Israel’s shadow campaign in Syria ‘is a strategy that yields only partial results’


The latest reminder of Israel’s shadow war in Syria aimed at preventing Iran from installing advanced weapons and military bases in Syria or transferring them to the Lebanon-based Hezbollah terror organization came on July 22 when Syrian state media reported that three regime soldiers associated with Syrian President Bashar Assad’s regime were killed in an Israeli airstrike that hit targets in the Sayyidah Zaynab area south of Damascus.

The Syrian report describes an Israeli modus operandi that has also appeared in previous reports: missiles fired from the direction of the Israeli Golan (it is unclear whether they were fired from an aircraft or from the ground), hitting a number of positions in and around the country’s capital.

According to the Alma Center, an Israeli defense research center, the strikes may have targeted a shipment of precision-guided missile components intended for Hezbollah’s precision-guided missile program and independent production of unmanned aerial vehicles by Hezbollah.

Since it began in 2013 amid Syria’s civil war, Israel’s shadow campaign – dubbed the interwar campaign in the defense establishment – has seen thousands of munitions fired on targets in Syria and made Israel the only state in the world to consistently direct its firepower at Iranian entrenchment efforts in the Middle East.

Iran, for its part, appears determined to continue its entrenchment activities with Islamic Revolutionary Guard Corps commander Hossein Salami reportedly visiting Syria last week, possibly to plan next steps. from Iran to Syria.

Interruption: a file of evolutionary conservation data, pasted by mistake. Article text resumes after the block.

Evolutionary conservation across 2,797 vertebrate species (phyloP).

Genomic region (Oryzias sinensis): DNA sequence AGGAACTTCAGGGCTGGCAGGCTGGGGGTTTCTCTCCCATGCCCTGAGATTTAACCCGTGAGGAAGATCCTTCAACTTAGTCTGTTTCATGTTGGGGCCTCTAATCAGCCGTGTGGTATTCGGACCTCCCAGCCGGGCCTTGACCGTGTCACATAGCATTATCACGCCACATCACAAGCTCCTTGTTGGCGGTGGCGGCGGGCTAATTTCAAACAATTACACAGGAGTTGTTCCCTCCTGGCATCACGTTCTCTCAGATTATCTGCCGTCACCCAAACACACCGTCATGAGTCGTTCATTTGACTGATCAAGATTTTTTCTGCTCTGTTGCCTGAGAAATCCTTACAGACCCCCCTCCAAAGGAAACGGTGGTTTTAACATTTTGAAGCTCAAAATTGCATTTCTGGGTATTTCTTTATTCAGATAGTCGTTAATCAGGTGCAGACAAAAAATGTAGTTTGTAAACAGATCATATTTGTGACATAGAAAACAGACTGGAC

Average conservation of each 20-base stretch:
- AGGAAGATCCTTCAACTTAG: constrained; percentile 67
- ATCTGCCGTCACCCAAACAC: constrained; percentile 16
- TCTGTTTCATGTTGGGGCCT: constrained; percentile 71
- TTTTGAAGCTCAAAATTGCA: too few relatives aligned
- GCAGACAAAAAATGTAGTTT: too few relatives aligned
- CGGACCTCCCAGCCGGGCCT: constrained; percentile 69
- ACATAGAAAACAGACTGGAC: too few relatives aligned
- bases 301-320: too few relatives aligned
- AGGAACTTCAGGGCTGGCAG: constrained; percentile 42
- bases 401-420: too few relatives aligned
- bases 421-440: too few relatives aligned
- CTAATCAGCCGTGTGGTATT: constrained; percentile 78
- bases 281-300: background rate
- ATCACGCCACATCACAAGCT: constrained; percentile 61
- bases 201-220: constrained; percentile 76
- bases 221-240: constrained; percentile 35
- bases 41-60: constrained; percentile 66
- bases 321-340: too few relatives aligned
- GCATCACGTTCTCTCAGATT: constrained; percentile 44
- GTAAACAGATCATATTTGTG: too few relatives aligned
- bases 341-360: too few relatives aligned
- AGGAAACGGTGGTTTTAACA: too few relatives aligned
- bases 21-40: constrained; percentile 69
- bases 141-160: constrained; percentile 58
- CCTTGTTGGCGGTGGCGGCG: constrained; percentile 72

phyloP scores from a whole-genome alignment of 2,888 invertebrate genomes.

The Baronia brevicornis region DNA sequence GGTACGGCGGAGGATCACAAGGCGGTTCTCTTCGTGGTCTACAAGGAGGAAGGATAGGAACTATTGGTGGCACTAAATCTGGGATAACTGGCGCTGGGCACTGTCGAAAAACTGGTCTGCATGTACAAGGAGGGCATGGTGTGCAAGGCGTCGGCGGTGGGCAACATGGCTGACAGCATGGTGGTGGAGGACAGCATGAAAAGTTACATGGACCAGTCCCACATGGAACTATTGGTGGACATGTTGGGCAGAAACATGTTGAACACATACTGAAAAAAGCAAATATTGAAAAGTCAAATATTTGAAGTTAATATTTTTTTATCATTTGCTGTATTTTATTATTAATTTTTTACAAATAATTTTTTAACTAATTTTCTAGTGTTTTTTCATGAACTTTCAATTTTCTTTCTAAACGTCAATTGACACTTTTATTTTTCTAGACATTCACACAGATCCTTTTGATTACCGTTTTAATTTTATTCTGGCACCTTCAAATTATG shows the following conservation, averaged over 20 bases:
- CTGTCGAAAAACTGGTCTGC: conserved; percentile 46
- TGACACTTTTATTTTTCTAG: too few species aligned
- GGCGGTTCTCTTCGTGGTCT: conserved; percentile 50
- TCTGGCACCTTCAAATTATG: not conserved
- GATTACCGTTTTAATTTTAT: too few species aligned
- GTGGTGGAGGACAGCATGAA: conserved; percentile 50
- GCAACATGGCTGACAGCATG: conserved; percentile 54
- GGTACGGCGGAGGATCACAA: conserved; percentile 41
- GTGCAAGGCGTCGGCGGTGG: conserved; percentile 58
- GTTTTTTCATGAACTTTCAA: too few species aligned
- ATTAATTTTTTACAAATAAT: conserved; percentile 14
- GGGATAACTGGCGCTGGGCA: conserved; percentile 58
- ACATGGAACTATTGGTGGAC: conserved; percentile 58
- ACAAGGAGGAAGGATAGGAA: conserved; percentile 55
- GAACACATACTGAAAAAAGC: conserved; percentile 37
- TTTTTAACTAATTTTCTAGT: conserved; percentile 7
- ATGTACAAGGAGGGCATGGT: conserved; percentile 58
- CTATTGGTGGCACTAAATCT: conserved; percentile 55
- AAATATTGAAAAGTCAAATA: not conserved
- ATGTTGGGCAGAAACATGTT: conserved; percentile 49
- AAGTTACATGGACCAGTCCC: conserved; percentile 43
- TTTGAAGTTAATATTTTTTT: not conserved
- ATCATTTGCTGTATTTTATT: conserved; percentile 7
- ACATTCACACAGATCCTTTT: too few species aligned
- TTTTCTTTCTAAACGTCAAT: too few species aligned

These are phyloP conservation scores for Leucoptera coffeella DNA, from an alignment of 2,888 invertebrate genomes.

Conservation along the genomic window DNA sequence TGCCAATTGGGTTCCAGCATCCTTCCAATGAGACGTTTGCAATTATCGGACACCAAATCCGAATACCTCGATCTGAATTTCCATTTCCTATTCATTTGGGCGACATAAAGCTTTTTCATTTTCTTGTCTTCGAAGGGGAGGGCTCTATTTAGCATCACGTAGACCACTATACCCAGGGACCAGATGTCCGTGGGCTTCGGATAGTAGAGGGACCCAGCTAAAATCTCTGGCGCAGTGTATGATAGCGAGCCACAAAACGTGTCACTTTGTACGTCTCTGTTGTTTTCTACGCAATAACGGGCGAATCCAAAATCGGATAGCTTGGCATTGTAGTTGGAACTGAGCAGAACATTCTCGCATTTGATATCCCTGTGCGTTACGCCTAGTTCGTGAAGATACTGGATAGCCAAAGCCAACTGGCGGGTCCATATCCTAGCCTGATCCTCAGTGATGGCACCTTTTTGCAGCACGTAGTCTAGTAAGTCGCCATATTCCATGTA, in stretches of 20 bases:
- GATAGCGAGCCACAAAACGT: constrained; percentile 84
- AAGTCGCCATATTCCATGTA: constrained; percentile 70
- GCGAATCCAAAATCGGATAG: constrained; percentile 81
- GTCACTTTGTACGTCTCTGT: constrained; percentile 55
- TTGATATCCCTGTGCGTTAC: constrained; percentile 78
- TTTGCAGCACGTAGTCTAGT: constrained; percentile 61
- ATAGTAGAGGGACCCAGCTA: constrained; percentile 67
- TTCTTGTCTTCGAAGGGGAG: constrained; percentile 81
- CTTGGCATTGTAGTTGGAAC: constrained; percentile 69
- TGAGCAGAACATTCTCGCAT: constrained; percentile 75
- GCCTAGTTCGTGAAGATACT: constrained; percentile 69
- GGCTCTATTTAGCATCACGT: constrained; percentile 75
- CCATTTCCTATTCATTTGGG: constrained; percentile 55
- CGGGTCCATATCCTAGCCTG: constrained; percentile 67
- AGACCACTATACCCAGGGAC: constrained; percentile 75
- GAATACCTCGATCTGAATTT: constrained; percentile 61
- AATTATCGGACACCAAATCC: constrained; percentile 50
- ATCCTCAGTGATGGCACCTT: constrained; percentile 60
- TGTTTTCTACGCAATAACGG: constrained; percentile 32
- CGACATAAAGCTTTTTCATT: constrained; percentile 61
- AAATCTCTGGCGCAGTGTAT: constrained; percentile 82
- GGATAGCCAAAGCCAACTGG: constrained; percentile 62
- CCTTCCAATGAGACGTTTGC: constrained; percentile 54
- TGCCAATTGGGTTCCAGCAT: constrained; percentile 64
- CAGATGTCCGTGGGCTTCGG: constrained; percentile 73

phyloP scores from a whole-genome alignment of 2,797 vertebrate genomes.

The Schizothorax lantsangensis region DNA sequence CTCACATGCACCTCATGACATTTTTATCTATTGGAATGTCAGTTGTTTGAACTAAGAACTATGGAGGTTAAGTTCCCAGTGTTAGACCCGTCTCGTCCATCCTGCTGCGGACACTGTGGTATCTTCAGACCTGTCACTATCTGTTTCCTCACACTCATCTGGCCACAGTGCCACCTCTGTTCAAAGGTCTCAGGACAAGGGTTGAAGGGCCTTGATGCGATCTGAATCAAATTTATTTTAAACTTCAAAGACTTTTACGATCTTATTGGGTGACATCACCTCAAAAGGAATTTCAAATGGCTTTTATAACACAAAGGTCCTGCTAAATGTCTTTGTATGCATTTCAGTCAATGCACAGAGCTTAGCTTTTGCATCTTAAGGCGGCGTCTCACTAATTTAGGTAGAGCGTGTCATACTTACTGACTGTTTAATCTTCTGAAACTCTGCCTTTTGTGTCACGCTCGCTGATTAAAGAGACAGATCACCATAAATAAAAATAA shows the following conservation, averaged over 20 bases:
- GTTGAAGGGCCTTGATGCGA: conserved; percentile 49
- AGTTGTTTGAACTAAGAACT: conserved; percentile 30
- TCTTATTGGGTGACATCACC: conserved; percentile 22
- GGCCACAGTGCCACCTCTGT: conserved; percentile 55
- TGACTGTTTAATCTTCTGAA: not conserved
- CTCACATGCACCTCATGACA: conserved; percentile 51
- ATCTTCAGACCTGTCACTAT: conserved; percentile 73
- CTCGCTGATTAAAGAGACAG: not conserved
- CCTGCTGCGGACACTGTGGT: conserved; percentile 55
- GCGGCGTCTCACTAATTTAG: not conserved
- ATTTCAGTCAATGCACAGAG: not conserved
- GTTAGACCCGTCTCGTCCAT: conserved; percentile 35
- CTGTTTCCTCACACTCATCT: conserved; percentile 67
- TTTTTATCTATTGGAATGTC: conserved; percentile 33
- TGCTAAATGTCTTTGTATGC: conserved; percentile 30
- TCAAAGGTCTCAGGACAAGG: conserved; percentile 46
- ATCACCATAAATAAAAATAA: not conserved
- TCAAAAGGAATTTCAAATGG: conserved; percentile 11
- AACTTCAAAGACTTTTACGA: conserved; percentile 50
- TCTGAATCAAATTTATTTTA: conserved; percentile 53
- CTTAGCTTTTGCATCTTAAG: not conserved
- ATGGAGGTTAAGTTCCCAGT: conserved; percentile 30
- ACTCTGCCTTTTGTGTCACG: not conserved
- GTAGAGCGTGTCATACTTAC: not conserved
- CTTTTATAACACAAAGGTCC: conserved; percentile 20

“The campaign between the wars is a strategy, not a tactical event,” Lt. Col. (Retired) Orna Mizrahi, a senior fellow at the Institute for National Security Studies in Tel Aviv, told JNS. .

“It developed over time; adjustments were made based on changing conditions. Strategically, its main objective is to delay the next war, while reducing enemy military capabilities and creating deterrence while creating more comfortable conditions for Israel at the start of any potential future war,” said Mizrahi, a former deputy adviser at National Security for Foreign Policy at the National Security Council.

Advanced weapons are most likely to attract Israeli airstrikes, as are attempts to build terrorist or military bases by the Iranian-led axis near the Israeli border. Weapons warehouses containing weapons intended for Israel’s enemies – whether Hezbollah or Iran-backed militias in Syria – appear to have been many targets over the years.

Yet, Mizrahi noted, Israel tries to act with precision, avoiding non-combatants as much as possible.

A reported Israeli attack on a weapons storage site outside Damascus, Syria on July 22, 2022. Credit: Alma Center.

“Deterrence equation in place”

Meanwhile, Hezbollah has threatened to retaliate if its operatives are killed in Syria by Israeli strikes.

Mizrahi, who was also a former intelligence analyst with the Israel Defense Forces’ Military Intelligence Research Division, said some who had high hopes that Israel’s campaign would neutralize the Iranian presence in Syria or would stop all arms transfers were disappointed.